CMD´s research agenda is broad and interdisciplinary. One part is focusing on theoretical statistics and time series analysis with applications in finance. A second part is focusing on nonparametric estimation and inference, including random fields, neural networks and deep learning. A third part of CMD’s research agenda is focusing on identification and estimation of causal effects in observational/historical data.
CMD has extensive experience working with deep neural networks and random fields (computer vision and machine learning techniques) and has made significant theoretical and empirical contributions to this research field. In particularly, he has introduced and advanced the use of computer vision and machine learning techniques as new powerful tools when identifying early signs of recessions and booms over the economic business cycles. With the increasing availability of an exploding number of digitized historical documents constituting an incredible new, rich and for large parts still unused source of data CMD are now directing his research and his expertise in computer vision and deep leaning towards developing tool for automated harvesting (transcribing) data from digitized historical (and possibly degraded) documents.
Supported by a strategic research initiative at University of Southern Denmark, CMD has very recently established an interdisciplinary research unit on “Big Data Analytics and Digitization” (BDAD) within the Department of Business and Economics (DBE) at SDU. The aim of this research unit is to become the leading interdisciplinary research unit worldwide in harvesting, linking and analyzing individual data from digitized/scanned structured handwritten historical documents. Current research projects involve developing deep learning techniques for transcribing census and church records and about 20 million Danish death certificates. CMD and BDAD is currently working jointly with many national archives in developing citizen science data collection strategies to begin digitalization of health data, including the Danish death certificates. These documents, once transcribed, are of enormous interest to demographers and epidemiologists. In CPop, CMD is working interdisciplinary using transcribed data from individual death records, to study (very) long run patterns in mortality and to better understand how humans are aging.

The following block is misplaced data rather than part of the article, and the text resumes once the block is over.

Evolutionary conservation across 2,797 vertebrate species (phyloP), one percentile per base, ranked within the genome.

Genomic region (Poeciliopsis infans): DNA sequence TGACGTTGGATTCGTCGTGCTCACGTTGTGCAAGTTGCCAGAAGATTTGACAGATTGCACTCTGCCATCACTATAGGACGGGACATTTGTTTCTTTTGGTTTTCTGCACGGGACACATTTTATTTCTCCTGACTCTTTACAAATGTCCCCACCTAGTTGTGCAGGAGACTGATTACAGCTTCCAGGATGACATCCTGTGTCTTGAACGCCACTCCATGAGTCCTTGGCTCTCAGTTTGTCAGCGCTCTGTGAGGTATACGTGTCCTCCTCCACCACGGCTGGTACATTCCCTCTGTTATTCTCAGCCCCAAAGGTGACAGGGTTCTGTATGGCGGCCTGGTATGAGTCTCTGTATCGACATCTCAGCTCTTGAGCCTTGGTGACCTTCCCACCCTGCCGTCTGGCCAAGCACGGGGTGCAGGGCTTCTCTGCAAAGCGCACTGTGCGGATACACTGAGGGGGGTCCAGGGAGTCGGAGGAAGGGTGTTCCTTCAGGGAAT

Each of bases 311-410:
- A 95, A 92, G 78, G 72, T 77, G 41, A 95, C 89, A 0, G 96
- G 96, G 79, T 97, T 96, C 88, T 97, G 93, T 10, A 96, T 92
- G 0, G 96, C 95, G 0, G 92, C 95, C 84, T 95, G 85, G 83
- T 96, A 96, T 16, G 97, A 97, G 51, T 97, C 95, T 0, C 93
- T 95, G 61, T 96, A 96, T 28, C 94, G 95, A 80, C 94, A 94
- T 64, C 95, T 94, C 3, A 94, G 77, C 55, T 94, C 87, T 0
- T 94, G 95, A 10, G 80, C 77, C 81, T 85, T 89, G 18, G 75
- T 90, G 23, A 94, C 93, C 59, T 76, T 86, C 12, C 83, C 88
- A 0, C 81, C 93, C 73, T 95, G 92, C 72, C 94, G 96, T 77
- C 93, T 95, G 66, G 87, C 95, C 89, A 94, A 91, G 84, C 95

CMD has acted as principal investigator and co-investigator on several grants mainly funded by the Independent Danish Research Foundation. He has, for example, recently received funding for transcribing data from systematic and large-scale registrations by nurses covering virtually all infants of the 1959-1967 cohorts residing in Copenhagen. This data will make it possible to study early-life health policies, parental investments and socio-economic and health trajectories.